That’s where modern Big Data analytics techniques come in. Firstly, one needs to make sense of the raw data from a myriad of operations systems, and the network itself, to build a real-time, real-world service information model of the network. This critical step requires machine learning techniques to determine how network elements are interconnected and services are delivered over that infrastructure. Secondly, the accurate up-to-date service information model then forms the basis for sophisticated predictive analytics based on measurements that are received from the network in real-time. This helps operators understand where performance is degrading on their network, which resources are over utilized, and where future traffic problems may occur, so that plans can be drawn up to build-out or reallocate resources.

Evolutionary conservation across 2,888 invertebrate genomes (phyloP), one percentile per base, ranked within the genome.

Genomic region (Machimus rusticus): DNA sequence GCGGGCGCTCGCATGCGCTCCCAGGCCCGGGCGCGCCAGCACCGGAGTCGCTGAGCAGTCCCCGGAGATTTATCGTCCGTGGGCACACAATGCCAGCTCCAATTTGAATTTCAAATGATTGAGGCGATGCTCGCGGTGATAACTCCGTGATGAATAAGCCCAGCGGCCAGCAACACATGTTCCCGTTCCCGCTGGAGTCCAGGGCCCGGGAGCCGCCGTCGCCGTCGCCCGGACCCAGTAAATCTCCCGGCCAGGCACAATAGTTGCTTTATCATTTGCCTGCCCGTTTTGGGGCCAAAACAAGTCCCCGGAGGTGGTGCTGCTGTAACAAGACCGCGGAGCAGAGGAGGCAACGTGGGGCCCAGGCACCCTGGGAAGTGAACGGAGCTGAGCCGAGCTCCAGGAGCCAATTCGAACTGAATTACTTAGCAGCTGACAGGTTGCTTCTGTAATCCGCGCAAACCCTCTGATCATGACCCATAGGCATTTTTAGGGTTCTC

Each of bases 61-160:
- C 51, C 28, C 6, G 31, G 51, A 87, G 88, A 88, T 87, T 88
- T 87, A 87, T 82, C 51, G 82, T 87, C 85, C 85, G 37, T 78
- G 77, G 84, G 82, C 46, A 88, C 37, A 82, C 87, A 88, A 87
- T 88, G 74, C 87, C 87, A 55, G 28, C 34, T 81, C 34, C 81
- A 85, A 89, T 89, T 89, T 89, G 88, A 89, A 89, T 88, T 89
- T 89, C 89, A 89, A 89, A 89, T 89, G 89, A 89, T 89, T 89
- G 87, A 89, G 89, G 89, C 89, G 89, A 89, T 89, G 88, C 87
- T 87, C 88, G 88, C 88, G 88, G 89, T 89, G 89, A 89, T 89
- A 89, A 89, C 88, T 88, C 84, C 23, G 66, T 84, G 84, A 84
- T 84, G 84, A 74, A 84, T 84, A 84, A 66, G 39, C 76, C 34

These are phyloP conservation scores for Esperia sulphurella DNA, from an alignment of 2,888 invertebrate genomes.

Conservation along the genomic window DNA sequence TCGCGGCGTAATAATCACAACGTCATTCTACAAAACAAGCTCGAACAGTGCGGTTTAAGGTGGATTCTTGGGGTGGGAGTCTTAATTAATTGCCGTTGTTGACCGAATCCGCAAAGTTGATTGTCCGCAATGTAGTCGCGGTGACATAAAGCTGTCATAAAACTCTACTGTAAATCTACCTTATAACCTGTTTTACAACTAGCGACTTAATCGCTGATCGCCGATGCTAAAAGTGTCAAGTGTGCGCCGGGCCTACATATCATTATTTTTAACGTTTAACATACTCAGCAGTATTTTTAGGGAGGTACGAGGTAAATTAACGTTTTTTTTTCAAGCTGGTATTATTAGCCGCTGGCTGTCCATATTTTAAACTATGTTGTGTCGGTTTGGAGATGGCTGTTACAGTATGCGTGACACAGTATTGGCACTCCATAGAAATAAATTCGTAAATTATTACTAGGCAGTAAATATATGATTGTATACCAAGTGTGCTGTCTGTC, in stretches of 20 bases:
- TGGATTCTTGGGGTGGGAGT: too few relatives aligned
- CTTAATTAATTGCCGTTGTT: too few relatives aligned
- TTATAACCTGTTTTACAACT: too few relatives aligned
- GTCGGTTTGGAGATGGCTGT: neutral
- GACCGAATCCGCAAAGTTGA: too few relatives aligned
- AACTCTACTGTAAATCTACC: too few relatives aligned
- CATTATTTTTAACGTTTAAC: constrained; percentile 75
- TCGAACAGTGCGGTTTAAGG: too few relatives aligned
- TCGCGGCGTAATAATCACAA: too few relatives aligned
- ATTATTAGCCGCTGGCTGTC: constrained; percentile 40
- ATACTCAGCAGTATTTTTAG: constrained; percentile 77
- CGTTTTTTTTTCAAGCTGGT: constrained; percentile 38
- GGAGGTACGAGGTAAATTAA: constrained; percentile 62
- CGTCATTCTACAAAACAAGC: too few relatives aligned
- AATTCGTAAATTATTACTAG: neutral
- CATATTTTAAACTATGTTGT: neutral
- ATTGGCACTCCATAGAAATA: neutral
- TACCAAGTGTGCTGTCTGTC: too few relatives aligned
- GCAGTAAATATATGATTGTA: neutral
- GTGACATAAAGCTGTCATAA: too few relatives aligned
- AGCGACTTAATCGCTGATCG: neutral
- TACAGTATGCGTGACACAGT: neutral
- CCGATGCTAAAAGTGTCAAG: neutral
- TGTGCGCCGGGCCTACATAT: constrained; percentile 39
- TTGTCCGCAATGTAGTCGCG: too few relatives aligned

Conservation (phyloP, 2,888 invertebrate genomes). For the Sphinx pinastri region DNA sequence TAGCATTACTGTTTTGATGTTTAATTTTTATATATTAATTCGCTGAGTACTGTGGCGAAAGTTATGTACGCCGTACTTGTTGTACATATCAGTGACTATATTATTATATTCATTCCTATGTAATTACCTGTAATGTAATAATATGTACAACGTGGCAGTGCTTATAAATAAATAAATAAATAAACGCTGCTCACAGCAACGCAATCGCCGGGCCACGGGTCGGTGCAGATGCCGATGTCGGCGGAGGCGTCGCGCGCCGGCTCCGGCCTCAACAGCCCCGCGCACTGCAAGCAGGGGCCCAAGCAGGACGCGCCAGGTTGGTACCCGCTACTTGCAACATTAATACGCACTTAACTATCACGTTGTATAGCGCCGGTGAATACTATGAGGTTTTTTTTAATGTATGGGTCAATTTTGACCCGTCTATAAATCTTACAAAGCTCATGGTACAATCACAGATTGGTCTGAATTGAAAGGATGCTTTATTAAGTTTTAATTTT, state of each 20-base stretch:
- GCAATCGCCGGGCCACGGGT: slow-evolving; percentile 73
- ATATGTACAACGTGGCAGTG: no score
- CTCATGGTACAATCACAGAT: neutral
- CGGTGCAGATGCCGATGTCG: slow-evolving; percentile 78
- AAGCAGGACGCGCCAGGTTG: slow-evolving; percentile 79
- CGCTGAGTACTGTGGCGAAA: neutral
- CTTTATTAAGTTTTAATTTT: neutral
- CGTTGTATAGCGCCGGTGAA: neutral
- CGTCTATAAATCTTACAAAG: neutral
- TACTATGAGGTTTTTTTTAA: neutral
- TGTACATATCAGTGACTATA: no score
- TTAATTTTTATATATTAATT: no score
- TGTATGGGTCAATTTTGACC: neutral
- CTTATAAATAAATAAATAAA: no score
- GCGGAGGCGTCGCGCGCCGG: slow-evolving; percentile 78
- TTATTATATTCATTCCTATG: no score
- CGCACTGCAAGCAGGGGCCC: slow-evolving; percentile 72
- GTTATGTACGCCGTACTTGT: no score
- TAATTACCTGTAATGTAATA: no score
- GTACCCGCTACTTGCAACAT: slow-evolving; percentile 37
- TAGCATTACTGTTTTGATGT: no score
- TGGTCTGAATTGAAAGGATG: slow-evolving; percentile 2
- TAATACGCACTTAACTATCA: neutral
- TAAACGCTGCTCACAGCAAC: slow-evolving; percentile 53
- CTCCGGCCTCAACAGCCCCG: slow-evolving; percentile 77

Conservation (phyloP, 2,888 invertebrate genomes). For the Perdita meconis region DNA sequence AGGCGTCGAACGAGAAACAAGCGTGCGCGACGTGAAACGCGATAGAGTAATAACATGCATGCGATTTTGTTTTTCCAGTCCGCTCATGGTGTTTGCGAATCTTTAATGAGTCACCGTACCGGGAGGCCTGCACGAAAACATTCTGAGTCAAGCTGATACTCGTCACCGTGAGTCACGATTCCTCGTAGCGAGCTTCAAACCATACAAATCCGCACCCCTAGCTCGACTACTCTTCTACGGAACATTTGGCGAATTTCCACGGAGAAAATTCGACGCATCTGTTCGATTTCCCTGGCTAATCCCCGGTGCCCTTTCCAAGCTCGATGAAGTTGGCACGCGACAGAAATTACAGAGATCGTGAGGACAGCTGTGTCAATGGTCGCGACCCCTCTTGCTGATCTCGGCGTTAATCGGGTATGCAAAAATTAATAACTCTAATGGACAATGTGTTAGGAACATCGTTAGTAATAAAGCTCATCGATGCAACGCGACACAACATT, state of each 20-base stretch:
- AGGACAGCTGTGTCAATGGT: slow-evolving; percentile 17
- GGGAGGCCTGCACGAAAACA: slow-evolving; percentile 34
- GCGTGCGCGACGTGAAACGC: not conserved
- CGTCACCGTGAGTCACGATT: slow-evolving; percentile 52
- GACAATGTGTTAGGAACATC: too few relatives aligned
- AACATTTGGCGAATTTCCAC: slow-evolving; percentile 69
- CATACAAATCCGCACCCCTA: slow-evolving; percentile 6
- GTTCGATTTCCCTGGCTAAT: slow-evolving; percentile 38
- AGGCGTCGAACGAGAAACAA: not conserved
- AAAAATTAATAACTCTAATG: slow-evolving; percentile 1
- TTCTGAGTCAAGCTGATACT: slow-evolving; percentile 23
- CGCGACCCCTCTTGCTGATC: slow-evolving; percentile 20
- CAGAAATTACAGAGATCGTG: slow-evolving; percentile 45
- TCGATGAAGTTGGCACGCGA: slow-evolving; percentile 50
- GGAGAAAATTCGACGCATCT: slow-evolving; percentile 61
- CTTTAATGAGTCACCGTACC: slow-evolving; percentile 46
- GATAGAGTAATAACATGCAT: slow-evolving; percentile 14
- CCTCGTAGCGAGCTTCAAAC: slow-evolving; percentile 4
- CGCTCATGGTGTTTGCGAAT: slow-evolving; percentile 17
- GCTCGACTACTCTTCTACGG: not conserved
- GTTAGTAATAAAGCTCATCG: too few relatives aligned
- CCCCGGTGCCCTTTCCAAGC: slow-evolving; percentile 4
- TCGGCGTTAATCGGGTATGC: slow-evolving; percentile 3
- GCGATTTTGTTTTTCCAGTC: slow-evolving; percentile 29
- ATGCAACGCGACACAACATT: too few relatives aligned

In order to make Big Data analytics results consumable, advanced graphical user interfaces (GUIs) are required. Network operations teams can then view, on a single pane of glass, an accurate representation of their network and services, how their network infrastructure is being used, and capacity, utilization and performance analytics. Completing the full cycle, Lifecycle Service Orchestration software automates the actions required to keep the service quality to the highest possible level.

In other words, Big Data and predictive analytics combine to make large carrier networks more resilient. With large networks scaling to millions of network paths and terabytes of network measurements per day, only Big Data techniques can provide the proactive guidance that operators require to anticipate and satisfy future customer demand.